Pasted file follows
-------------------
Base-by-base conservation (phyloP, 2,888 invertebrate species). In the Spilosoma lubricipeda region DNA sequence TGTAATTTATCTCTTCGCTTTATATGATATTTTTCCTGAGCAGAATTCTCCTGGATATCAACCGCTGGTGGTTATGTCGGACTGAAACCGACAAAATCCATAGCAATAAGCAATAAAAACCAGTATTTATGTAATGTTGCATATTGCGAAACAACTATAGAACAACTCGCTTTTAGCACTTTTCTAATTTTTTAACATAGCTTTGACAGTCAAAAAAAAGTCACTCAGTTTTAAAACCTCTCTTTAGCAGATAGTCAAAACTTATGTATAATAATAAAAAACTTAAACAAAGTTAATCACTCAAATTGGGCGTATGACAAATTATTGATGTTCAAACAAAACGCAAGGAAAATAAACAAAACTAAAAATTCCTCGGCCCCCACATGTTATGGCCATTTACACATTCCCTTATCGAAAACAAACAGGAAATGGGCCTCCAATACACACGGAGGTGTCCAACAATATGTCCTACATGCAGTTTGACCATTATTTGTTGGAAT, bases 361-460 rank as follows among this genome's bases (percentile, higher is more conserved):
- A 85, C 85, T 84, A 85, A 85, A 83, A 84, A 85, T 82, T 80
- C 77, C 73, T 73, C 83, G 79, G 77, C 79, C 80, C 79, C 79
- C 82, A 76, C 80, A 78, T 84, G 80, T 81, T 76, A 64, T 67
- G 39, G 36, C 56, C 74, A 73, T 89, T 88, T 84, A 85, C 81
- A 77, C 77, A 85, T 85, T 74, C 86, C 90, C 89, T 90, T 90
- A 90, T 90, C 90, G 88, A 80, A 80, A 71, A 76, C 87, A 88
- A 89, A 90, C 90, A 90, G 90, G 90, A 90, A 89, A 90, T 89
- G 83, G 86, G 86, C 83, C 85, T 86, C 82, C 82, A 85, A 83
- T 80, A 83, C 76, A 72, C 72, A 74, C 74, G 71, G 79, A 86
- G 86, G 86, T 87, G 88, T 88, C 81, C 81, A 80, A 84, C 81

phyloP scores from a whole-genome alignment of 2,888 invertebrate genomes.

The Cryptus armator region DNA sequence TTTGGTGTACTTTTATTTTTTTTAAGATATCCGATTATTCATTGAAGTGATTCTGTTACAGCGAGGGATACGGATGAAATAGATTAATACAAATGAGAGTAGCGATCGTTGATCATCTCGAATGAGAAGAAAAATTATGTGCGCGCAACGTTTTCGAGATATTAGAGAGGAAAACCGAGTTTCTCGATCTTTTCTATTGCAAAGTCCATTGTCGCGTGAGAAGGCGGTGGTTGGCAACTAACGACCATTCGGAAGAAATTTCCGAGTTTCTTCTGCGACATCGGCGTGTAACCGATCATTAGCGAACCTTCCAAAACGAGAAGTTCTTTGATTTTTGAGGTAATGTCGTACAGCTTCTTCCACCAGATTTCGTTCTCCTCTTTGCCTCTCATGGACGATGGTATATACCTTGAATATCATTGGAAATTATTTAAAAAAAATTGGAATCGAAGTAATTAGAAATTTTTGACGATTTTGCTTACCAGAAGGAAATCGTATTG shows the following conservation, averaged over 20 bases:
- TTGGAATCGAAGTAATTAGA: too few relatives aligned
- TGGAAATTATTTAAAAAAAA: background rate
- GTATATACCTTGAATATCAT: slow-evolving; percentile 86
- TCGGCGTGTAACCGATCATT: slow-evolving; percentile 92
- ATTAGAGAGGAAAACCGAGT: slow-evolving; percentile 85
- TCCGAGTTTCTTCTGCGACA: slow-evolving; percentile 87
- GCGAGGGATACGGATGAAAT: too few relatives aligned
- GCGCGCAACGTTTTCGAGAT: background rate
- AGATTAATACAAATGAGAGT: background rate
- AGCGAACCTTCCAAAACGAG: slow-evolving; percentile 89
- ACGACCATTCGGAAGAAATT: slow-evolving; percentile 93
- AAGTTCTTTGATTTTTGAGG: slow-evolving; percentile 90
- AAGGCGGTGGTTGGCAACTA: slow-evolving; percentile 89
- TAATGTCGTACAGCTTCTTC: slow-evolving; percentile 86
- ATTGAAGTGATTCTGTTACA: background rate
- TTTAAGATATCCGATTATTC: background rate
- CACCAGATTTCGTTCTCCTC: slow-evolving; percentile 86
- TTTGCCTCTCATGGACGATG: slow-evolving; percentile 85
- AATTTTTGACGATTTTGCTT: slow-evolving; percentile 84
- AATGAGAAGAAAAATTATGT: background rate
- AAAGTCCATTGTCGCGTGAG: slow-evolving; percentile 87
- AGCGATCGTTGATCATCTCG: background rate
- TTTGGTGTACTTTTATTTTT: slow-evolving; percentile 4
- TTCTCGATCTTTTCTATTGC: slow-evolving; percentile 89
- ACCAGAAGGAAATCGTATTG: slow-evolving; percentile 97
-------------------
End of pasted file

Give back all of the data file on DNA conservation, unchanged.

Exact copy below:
Base-by-base conservation (phyloP, 2,888 invertebrate species). In the Spilosoma lubricipeda region DNA sequence TGTAATTTATCTCTTCGCTTTATATGATATTTTTCCTGAGCAGAATTCTCCTGGATATCAACCGCTGGTGGTTATGTCGGACTGAAACCGACAAAATCCATAGCAATAAGCAATAAAAACCAGTATTTATGTAATGTTGCATATTGCGAAACAACTATAGAACAACTCGCTTTTAGCACTTTTCTAATTTTTTAACATAGCTTTGACAGTCAAAAAAAAGTCACTCAGTTTTAAAACCTCTCTTTAGCAGATAGTCAAAACTTATGTATAATAATAAAAAACTTAAACAAAGTTAATCACTCAAATTGGGCGTATGACAAATTATTGATGTTCAAACAAAACGCAAGGAAAATAAACAAAACTAAAAATTCCTCGGCCCCCACATGTTATGGCCATTTACACATTCCCTTATCGAAAACAAACAGGAAATGGGCCTCCAATACACACGGAGGTGTCCAACAATATGTCCTACATGCAGTTTGACCATTATTTGTTGGAAT, bases 361-460 rank as follows among this genome's bases (percentile, higher is more conserved):
- A 85, C 85, T 84, A 85, A 85, A 83, A 84, A 85, T 82, T 80
- C 77, C 73, T 73, C 83, G 79, G 77, C 79, C 80, C 79, C 79
- C 82, A 76, C 80, A 78, T 84, G 80, T 81, T 76, A 64, T 67
- G 39, G 36, C 56, C 74, A 73, T 89, T 88, T 84, A 85, C 81
- A 77, C 77, A 85, T 85, T 74, C 86, C 90, C 89, T 90, T 90
- A 90, T 90, C 90, G 88, A 80, A 80, A 71, A 76, C 87, A 88
- A 89, A 90, C 90, A 90, G 90, G 90, A 90, A 89, A 90, T 89
- G 83, G 86, G 86, C 83, C 85, T 86, C 82, C 82, A 85, A 83
- T 80, A 83, C 76, A 72, C 72, A 74, C 74, G 71, G 79, A 86
- G 86, G 86, T 87, G 88, T 88, C 81, C 81, A 80, A 84, C 81

phyloP scores from a whole-genome alignment of 2,888 invertebrate genomes.

The Cryptus armator region DNA sequence TTTGGTGTACTTTTATTTTTTTTAAGATATCCGATTATTCATTGAAGTGATTCTGTTACAGCGAGGGATACGGATGAAATAGATTAATACAAATGAGAGTAGCGATCGTTGATCATCTCGAATGAGAAGAAAAATTATGTGCGCGCAACGTTTTCGAGATATTAGAGAGGAAAACCGAGTTTCTCGATCTTTTCTATTGCAAAGTCCATTGTCGCGTGAGAAGGCGGTGGTTGGCAACTAACGACCATTCGGAAGAAATTTCCGAGTTTCTTCTGCGACATCGGCGTGTAACCGATCATTAGCGAACCTTCCAAAACGAGAAGTTCTTTGATTTTTGAGGTAATGTCGTACAGCTTCTTCCACCAGATTTCGTTCTCCTCTTTGCCTCTCATGGACGATGGTATATACCTTGAATATCATTGGAAATTATTTAAAAAAAATTGGAATCGAAGTAATTAGAAATTTTTGACGATTTTGCTTACCAGAAGGAAATCGTATTG shows the following conservation, averaged over 20 bases:
- TTGGAATCGAAGTAATTAGA: too few relatives aligned
- TGGAAATTATTTAAAAAAAA: background rate
- GTATATACCTTGAATATCAT: slow-evolving; percentile 86
- TCGGCGTGTAACCGATCATT: slow-evolving; percentile 92
- ATTAGAGAGGAAAACCGAGT: slow-evolving; percentile 85
- TCCGAGTTTCTTCTGCGACA: slow-evolving; percentile 87
- GCGAGGGATACGGATGAAAT: too few relatives aligned
- GCGCGCAACGTTTTCGAGAT: background rate
- AGATTAATACAAATGAGAGT: background rate
- AGCGAACCTTCCAAAACGAG: slow-evolving; percentile 89
- ACGACCATTCGGAAGAAATT: slow-evolving; percentile 93
- AAGTTCTTTGATTTTTGAGG: slow-evolving; percentile 90
- AAGGCGGTGGTTGGCAACTA: slow-evolving; percentile 89
- TAATGTCGTACAGCTTCTTC: slow-evolving; percentile 86
- ATTGAAGTGATTCTGTTACA: background rate
- TTTAAGATATCCGATTATTC: background rate
- CACCAGATTTCGTTCTCCTC: slow-evolving; percentile 86
- TTTGCCTCTCATGGACGATG: slow-evolving; percentile 85
- AATTTTTGACGATTTTGCTT: slow-evolving; percentile 84
- AATGAGAAGAAAAATTATGT: background rate
- AAAGTCCATTGTCGCGTGAG: slow-evolving; percentile 87
- AGCGATCGTTGATCATCTCG: background rate
- TTTGGTGTACTTTTATTTTT: slow-evolving; percentile 4
- TTCTCGATCTTTTCTATTGC: slow-evolving; percentile 89
- ACCAGAAGGAAATCGTATTG: slow-evolving; percentile 97